Last Updated: January 16, 2023, 08:30 IST
Heart disease is no longer a problem associated with age. There has been a sudden increase in cases of heart attacks even in individuals in their 20s or 30s. Heart failure, heart valve disease, and arrhythmias are frequent conditions with a sizable patient population. While these problems are talked there are many silent killers that get unnoticed. One such fatal condition is pericardial effusion, which occasionally goes undetected until it becomes severe.
A pericardial effusion is an accumulation of fluid around the heart that can be caused by several disorders, including traumas, infections, immune system conditions, inflammatory disorders and other illnesses. The heart may get compressed if the accumulation is substantial or occurs fast, which might result in cardiac tamponade, a potentially fatal medical emergency. The pressure from a pericardial effusion may alter how the heart beats. In severe circumstances, it might result in mortality if left untreated and cause heart failure.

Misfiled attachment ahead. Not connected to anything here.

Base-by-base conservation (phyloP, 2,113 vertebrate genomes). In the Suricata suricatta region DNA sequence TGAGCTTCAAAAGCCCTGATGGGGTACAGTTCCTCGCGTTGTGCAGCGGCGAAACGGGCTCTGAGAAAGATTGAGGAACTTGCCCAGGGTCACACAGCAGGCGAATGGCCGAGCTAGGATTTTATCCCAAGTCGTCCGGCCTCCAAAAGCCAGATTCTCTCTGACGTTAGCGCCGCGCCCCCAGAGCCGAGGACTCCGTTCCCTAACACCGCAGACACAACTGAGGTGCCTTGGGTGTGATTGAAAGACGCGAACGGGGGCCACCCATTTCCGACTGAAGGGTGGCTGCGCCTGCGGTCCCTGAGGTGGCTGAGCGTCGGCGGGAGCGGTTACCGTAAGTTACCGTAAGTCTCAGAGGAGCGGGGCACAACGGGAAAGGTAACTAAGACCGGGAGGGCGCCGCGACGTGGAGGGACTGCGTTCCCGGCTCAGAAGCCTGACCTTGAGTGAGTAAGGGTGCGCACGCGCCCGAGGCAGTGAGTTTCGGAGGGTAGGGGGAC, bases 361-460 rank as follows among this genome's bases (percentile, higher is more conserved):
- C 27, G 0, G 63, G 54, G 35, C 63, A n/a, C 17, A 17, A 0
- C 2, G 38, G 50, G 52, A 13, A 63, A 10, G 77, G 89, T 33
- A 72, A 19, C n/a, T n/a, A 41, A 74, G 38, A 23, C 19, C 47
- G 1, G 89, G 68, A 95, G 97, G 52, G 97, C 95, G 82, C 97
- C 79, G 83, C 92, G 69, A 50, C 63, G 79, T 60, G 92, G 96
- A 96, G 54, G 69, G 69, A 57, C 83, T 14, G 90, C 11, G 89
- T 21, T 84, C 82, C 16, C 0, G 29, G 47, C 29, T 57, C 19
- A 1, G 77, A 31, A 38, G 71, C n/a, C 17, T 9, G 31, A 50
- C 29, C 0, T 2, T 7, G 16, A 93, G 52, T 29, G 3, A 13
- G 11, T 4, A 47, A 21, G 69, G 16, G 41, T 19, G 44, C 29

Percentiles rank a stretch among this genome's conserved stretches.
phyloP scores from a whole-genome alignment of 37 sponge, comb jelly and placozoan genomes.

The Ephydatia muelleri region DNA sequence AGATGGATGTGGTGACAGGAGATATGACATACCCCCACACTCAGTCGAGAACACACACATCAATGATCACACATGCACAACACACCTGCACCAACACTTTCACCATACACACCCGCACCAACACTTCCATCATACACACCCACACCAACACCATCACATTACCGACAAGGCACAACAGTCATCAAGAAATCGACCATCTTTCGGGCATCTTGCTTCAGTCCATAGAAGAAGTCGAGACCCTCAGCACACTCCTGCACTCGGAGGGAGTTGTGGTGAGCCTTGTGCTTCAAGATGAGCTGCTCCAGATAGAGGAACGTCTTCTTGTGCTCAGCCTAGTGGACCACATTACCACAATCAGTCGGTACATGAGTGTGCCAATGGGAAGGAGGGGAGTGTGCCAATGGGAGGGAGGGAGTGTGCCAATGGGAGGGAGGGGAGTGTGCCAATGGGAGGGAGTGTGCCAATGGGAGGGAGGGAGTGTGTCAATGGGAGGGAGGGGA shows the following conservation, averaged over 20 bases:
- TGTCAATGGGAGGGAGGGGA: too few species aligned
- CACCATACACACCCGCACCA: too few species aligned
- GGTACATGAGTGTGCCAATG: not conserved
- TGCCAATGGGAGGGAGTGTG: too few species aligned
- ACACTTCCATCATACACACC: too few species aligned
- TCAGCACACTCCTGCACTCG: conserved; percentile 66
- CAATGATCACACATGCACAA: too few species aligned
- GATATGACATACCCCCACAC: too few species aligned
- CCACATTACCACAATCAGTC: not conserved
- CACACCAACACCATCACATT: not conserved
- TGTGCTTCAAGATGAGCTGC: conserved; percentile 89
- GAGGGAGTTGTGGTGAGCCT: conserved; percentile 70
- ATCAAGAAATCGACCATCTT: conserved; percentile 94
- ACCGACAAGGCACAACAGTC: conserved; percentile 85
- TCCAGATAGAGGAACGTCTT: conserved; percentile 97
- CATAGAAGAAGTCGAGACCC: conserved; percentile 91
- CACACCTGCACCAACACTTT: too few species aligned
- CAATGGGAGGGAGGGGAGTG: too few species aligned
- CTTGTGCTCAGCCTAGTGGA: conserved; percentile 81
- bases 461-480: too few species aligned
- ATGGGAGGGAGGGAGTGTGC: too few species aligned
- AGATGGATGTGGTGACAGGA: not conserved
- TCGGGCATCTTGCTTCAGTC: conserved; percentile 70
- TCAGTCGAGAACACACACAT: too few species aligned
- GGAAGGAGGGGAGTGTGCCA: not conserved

When the heart beats, it moves freely inside this sac. The two layers of the sac are normally filled with a clear, yellow pericardial fluid that helps the heart move more easily within the sac and is roughly equivalent to two to three teaspoons. However, the ensuing inflammation from pericardial illness or injury might result in an excessive amount of fluid formation. As a result of bleeding, cancer-related conditions, or chest injuries, the fluid can sometimes accumulate around the heart without there being any inflammation.
Pericardial effusions might go unnoticed, particularly if the fluid buildup above the necessary threshold gradually develops. Symptoms are more likely to appear when an effusion happens rapidly, contains a large volume of fluid, or causes cardiac tamponade. The basic symptoms of cardiac tamponade and pericardial effusions are as follows:
- Lightheadedness or dizziness.
- Shortness of breath.
- Chest pressure or pain.
- Fast heartbeat or heart palpitations.
- Anxiety and sudden behaviour changes.
Cyanosis or a blue or grey tinge to your lips due to low blood oxygen levels.
If a pericardial effusion is significantly large and can press on surrounding tissues or nerves it shows symptoms such as inability to swallow food, hiccups, coughing as well as hoarseness in the voice.
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